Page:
NEW BRUNSWICK, NJ — City schools plan to roll back spending in the preliminary budget for the 2017-18 school year, but that likely won’t keep taxes from rising.

The Board of Education this week approved a draft of the $201.5 million budget, which falls roughly $2 million short of the current spending plan.

As it stands now, the upcoming budget calls for nearly $30.2 million to be raised in local taxes, an increase of more than $1 million from this year, according to district documents.

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Changes may still be made to the budget.

“This is once again a very tight budget,” Business Administrator Richard Jannarone said during the board meeting. “Our revenues are not increasing at the same pace that our expenses are, and we have a plan to continue to reduce expenses in order to match our lack of revenues.”

For the owner of a home assessed at the city average of $271,200, the tentative budget would yield a $32 tax increase for the year, Jannarone said. Most people would pay either less or more than that figure, depending on their property values.

State aid is slated to climb by about $263,000 to $124.6 million come next school year, according to the documents.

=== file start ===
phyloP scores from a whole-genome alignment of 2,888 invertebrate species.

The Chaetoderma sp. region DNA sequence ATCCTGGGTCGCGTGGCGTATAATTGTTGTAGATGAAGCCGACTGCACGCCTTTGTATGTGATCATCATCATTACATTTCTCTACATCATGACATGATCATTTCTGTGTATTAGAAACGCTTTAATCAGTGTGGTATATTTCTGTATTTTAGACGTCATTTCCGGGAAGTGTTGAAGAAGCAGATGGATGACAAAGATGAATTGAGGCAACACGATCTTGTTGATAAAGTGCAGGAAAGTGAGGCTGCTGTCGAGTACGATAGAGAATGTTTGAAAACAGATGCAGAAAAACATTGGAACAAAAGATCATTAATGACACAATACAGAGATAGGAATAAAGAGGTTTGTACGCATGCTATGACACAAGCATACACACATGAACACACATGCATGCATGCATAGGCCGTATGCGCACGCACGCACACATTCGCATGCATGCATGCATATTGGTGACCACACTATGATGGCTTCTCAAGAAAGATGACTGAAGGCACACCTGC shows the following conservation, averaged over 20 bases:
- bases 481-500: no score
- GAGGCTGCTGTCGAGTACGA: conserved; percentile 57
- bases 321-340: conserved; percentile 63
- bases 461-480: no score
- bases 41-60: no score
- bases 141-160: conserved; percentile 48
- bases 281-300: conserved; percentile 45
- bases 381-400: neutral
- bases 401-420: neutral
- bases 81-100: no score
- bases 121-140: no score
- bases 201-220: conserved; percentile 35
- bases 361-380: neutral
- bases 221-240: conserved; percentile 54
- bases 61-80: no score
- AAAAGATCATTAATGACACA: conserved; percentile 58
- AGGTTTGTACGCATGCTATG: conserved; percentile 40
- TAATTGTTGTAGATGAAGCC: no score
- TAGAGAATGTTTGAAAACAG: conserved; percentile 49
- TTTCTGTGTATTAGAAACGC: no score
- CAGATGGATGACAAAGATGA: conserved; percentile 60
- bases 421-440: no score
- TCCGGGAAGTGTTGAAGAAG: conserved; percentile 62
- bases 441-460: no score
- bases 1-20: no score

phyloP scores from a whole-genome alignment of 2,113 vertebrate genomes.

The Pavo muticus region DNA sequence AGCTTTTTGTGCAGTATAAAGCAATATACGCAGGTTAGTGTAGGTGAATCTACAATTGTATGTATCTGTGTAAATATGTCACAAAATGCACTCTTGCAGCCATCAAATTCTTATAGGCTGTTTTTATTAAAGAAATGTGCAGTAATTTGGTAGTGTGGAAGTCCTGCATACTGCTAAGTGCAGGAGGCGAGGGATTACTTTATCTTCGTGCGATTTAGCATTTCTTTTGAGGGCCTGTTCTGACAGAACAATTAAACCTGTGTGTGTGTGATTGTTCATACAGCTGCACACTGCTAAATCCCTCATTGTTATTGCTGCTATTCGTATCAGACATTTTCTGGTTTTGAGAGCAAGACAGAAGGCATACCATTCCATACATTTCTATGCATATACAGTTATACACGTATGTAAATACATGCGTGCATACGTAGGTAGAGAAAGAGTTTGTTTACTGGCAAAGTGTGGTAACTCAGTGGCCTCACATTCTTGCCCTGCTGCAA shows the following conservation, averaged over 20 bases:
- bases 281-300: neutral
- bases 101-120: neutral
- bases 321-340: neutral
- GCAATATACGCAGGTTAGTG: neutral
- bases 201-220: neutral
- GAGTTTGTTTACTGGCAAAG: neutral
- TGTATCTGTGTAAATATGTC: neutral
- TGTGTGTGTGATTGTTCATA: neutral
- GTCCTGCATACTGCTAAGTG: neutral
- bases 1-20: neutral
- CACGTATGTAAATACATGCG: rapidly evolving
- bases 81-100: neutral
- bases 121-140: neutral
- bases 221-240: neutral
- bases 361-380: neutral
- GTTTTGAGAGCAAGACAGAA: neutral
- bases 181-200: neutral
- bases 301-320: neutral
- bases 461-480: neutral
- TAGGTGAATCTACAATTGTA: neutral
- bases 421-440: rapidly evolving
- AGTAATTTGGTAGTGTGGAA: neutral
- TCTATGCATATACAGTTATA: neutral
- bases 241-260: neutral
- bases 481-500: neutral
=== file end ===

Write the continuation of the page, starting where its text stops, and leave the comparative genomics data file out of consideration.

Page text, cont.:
Of that, Jannarone said, $13,000 is earmarked for money paid by the district for students who attend charter schools. But charter school assignments could cost New Brunswick more than $600,000, he said.

A public hearing on the budget is scheduled for the board’s 6 p.m. March 23 meeting at New Brunswick High School. There, school officials will discuss their proposal and its details. Residents will also have a chance to ask questions and make comments.

Eventually, the public will have the opportunity to vote on the 2017-18 budget in the April 25 school elections.

New Brunswick is one of a few districts in the state to continue to hold school board elections in April. Most districts moved the contests to November, which also allows boards to forego public votes on the budget if increases to the amount of money collected from property taxes fall within a 2 percent cap, barring certain exemptions.

The preliminary budget proposes such an increase of nearly 4.4 percent, according to the document.